James Cameron pulls Moby Dick, Free Willy, and Chrono Cross philosophy into his sci-fantasy Fern Gully sandbox spectacle, descending back into the depths of the ocean where he belongs to tell an effective, safe story about family that looks fantastic.
Avatar: The Way of Water has only ONE skeleton, but it’s the best looking computer generated, high frame rate skeleton you’ll ever see.
My VHS cover pull-quote: “The indelible cultural footprint left by the first Avatar is people saying the first Avatar hasn’t left any indelible cultural footprint.”
An effective, inventive, sci-fi horror with satirical Hollywood elements that, above all, made me think about the natural universe and the grand morality of humanity’s relationship with its denizens, from the horse actors to primates to people, aliens and beyond.
My VHS cover pull-quote: “The characters probably make some of the most intelligent and genuine in-the-moment decisions in film history.”
A grounded, gorgeous contemporary fantasy about the connections between parent and child, of inner child and outer adult, of mother and daughter. I won’t pretend to be the best person to speak with any authority on the themes of motherhood at play here, but what I will say is that Céline Sciamma once again elevates a simple premise with substantial emotion and tight storytelling.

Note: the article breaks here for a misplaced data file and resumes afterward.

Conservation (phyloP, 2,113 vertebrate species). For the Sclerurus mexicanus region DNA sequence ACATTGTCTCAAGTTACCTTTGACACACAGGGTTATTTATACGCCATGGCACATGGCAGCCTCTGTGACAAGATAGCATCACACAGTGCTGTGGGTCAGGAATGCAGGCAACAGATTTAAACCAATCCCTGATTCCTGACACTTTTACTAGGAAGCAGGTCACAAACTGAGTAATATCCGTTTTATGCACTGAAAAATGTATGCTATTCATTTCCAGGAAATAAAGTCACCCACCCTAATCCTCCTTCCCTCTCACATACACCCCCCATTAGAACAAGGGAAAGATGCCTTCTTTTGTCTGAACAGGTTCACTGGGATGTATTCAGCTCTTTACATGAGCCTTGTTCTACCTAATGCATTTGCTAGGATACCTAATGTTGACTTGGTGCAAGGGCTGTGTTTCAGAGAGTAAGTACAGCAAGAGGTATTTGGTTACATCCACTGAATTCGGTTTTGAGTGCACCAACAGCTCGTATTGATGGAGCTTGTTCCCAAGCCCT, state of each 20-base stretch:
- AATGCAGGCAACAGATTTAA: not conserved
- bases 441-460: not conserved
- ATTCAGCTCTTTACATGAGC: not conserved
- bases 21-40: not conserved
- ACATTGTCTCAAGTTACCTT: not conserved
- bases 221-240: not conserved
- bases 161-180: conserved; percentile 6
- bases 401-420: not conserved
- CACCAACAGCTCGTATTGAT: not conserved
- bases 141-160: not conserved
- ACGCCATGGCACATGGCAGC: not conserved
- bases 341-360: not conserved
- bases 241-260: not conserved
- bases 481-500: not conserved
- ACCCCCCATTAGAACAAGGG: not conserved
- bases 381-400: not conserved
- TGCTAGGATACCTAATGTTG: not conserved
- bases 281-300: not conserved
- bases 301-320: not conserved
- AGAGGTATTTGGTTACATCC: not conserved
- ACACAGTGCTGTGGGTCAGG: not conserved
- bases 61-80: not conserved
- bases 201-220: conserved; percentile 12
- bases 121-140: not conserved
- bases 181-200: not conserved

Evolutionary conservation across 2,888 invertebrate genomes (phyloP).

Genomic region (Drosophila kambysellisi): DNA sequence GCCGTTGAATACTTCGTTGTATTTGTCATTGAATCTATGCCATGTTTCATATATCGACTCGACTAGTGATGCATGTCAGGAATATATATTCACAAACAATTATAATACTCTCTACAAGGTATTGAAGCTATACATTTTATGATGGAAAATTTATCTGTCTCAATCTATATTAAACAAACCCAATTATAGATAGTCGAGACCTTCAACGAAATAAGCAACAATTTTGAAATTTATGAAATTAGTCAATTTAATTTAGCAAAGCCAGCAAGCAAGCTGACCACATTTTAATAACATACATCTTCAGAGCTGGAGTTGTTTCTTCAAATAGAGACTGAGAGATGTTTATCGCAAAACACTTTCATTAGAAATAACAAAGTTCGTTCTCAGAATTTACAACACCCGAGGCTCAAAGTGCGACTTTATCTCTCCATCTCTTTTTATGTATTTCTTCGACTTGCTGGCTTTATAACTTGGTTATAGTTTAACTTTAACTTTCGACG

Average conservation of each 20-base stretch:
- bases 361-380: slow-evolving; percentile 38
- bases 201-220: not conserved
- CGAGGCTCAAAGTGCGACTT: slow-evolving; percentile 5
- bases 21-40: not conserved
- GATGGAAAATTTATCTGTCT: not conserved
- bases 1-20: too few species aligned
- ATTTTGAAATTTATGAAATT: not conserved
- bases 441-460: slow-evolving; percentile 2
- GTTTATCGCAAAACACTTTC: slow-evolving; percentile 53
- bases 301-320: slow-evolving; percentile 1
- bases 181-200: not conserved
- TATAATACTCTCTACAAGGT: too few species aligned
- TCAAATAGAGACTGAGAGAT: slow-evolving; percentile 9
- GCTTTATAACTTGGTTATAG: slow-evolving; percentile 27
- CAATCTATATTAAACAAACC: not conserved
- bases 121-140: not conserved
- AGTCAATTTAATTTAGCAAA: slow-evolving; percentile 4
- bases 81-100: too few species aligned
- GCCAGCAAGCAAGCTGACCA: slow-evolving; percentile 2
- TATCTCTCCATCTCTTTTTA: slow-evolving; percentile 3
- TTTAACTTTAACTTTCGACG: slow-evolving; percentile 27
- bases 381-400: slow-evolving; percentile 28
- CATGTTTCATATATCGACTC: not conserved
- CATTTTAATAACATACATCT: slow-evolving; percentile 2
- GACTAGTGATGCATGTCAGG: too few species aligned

My VHS cover pull-quote: “If I met my mother’s younger self, I would probably have just talked to her about my Pokemon cards.”
A near-future meditation on AI and memory, as visually stunning as it is achingly subtle. Kogonada also made the movie Columbus (2017), which I cannot recommended enough, especially now as a companion piece to this picture.
My VHS cover pull-quote: “There is a dance sequence in this that, along with the famous Oscar Isaac one in Ex Machina, makes a great case for inserting a seemingly out of place dance sequence into any sci-fi feature about AI gaining consciousness.”
A bit of a modern E.T.: The Extra Terrestrial, where E.T. is a little sleek robot voiced by Zach Galifianakis and society is hooked on social media and instant gratification instead of… Reaganomics? I don’t know, I wasn’t alive back in 1982. I don’t think anyone was. Regardless, this movie is a perfectly emotional exploration of what real friendship looks like and a satirical takedown of Apple (an obvious stand-in for Tim Cook doesn’t care if children die, which, yeah, I can see that), Facebook, and big tech in general. The latter was done earlier this year with the more manic and dysfunctional family-oriented The Mitchells vs the Machines, so these two movies exist as a bit of a prefect double feature. Dysfunctional families, dysfunctional robots, friendship, and the negatives (and positives!) of unchecked tech.
My VHS cover pull-quote: “There is a throwaway line about killer clowns living in the woods, which is why children don’t go in there to play anymore, which makes me think this movie takes place in an entirely new branch of the timeline after Harambe was shot in 2016 where those creepy clowns popping up everywhere in the north around then really kind of took hold of the world. Ron’s Gone Wrong would be very disappointed in this Reddit-addled VHS cover pull-quote.”
A sumptuous adaptation of half the influential novel that captures the weirdness, introspection, and pre-Star Wars design of 1960s sci-fi (and tries to address some of the dated elements). Plus, sandworms!
My VHS cover pull-quote: “It is weird that these sci-fi guys have names like Paul and Duncan. We should just replace the first letter of their names with X. Xaul. Xuncan. Lady Xessica. There we go.”